The calculations also predict that LiH6 could be a metal at normal pressures. However, under these conditions it is not stable and would decompose to form LiH and H2.

"The stable and metallic LiH6 compound is predicted to form around 1 million atmospheres, which is around 25 percent of the pressure required to metalize hydrogen by itself," said Eva Zurek, lead author of the paper and an assistant professor of chemistry at The State University of New York, Buffalo.

"Interestingly, between approximately 1 and 1.6 million atmospheres, all the LiH combinations studied were stable or metastable and all were metallic," said Roald Hoffmann, co-author, recipient of the 1981 Nobel Prize in chemistry and Cornell's Frank H.T. Rhodes Professor of Humane Letters, Emeritus.

Another one of the hypothetical compounds studied by the team was composed of one lithium atom and two hydrogen atoms or LiH2 (see bottom right image).

"The theoretical study opens the exciting possibility that non-traditional combinations of light elements under high pressure can produce metallic hydrogen under experimentally accessible pressures and lead to the discovery of new materials and new states of matter," said Daryl Hess, a program director in the NSF Division of Materials Research.

"Once again, these researchers have taken chemistry to a new frontier," said Carol Bessel, a program director in the NSF Division of Chemistry. "They have described, through their theories and calculations, molecules that test our fundamental assumptions about atoms, molecules and structures. In doing so, they challenge the experimentalists to make what they have imagined in their minds a reality to be held in the hand."

The team members believe the information gleaned from the study suggests that one may combine large amounts of hydrogen with other elements. The information may also some day assist with the design of a metallic hydrogen-based superconductor.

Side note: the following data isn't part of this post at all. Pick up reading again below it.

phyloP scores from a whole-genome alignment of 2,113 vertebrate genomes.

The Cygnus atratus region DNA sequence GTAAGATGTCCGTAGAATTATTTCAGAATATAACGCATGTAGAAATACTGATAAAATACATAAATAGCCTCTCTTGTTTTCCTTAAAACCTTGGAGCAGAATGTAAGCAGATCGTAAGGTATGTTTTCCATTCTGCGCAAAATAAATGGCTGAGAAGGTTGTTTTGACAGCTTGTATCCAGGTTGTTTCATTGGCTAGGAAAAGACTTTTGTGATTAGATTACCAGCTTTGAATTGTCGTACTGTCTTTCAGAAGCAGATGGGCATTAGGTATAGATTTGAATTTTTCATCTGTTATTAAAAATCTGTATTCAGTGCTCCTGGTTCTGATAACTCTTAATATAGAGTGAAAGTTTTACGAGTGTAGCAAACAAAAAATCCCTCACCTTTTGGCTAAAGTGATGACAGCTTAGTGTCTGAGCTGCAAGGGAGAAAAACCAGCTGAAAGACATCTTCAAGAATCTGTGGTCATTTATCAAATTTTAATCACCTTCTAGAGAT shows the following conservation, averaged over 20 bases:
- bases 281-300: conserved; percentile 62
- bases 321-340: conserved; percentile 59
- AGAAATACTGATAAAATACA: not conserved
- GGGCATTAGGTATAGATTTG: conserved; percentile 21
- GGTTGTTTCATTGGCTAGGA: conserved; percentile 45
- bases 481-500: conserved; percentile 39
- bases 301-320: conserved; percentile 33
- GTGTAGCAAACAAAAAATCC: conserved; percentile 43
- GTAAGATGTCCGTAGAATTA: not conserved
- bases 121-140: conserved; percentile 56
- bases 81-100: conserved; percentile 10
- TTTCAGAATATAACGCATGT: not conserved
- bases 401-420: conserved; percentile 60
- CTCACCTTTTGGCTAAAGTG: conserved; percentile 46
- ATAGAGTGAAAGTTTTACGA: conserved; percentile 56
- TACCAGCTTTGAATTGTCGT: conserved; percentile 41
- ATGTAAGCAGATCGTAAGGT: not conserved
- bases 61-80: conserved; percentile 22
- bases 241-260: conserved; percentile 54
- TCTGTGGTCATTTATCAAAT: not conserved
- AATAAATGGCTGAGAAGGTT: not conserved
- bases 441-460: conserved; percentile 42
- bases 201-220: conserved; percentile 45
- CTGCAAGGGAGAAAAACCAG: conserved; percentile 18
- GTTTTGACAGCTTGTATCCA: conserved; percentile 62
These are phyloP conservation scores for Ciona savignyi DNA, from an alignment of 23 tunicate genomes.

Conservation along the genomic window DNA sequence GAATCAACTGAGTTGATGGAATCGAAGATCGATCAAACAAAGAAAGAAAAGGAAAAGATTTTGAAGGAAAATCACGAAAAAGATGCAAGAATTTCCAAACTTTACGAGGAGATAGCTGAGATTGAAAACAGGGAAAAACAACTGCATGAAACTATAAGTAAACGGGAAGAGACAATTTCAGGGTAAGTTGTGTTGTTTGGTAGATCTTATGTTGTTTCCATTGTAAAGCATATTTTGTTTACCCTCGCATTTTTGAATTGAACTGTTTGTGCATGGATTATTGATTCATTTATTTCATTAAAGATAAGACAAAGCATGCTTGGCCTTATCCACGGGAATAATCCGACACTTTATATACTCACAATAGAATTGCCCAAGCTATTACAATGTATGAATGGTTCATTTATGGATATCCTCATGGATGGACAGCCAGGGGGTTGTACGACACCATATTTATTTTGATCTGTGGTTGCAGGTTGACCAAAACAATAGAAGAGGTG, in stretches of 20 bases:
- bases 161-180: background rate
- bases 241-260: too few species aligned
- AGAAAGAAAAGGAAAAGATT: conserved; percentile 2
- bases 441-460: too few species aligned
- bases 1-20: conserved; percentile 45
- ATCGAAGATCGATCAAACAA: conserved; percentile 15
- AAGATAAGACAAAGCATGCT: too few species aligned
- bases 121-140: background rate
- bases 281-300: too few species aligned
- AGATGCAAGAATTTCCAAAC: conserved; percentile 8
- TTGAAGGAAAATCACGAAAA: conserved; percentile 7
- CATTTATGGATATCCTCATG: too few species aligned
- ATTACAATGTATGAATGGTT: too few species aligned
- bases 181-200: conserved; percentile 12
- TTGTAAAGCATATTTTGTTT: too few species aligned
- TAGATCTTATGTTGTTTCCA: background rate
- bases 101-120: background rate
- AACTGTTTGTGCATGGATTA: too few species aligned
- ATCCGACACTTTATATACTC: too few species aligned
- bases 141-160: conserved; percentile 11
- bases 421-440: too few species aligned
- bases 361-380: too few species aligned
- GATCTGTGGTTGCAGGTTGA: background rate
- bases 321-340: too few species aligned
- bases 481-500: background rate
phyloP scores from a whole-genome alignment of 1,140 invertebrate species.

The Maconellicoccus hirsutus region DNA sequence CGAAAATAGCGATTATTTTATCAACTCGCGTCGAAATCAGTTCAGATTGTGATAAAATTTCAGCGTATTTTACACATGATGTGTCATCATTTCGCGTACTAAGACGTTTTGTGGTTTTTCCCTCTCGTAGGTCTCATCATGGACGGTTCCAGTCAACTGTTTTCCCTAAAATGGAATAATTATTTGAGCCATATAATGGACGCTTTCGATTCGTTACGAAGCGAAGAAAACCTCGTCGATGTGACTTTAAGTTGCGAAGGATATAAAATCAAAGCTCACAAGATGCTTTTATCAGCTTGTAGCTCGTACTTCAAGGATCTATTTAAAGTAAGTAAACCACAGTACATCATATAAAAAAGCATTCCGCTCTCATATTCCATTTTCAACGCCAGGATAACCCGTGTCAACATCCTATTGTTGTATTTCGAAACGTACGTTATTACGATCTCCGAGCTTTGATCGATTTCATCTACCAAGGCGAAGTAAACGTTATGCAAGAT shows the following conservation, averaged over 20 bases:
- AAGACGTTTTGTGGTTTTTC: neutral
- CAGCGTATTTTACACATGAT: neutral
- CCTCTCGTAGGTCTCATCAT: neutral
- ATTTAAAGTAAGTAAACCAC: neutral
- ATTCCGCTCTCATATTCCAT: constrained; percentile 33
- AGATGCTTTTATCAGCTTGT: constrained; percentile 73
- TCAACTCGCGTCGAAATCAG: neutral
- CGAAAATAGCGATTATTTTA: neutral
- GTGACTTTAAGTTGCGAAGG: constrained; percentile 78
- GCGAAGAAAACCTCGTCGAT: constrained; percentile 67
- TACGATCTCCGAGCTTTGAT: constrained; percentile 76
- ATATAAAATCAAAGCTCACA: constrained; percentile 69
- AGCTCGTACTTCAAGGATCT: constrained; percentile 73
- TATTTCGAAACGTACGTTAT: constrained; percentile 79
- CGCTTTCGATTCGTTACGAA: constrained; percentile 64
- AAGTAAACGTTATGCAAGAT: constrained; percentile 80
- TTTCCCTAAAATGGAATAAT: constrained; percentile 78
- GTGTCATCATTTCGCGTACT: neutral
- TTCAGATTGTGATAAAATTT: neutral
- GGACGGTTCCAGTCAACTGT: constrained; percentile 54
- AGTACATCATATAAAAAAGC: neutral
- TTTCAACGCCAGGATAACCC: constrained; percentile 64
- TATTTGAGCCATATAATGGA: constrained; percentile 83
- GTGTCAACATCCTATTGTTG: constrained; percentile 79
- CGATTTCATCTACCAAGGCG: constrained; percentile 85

"We have already been in touch with laboratory experimentalists about how LiH6 might be fabricated, starting perhaps with very finely divided forms of the common LiH compound along with extra hydrogen," said Neil W. Ashcroft, co-author, and Cornell's Horace White Professor of Physics, Emeritus.

Additional authors include Artem R. Oganov, an associate professor, and Andriy O. Lyakhov, a post doctoral research associate, of the State University of New York at Stony Brook, Department of GeoSciences. Zurek was a postdoctoral associate in Hoffmann's research group when the studies were completed.

Funding for the study was provided by the NSF Divisions of Chemistry and Materials Research. The research was also supported in part by NSF through TeraGrid resources provided by the National Center for Supercomputing Applications.

Jennifer A. Grasswick | EurekAlert!
Further information:
http://www.nsf.gov

More articles from Power and Electrical Engineering:

nachricht Multicrystalline Silicon Solar Cell with 21.9 % Efficiency: Fraunhofer ISE Again Holds World Record
20.02.2017 | Fraunhofer-Institut für Solare Energiesysteme ISE

nachricht Six-legged robots faster than nature-inspired gait
17.02.2017 | Ecole Polytechnique Fédérale de Lausanne

All articles from Power and Electrical Engineering >>>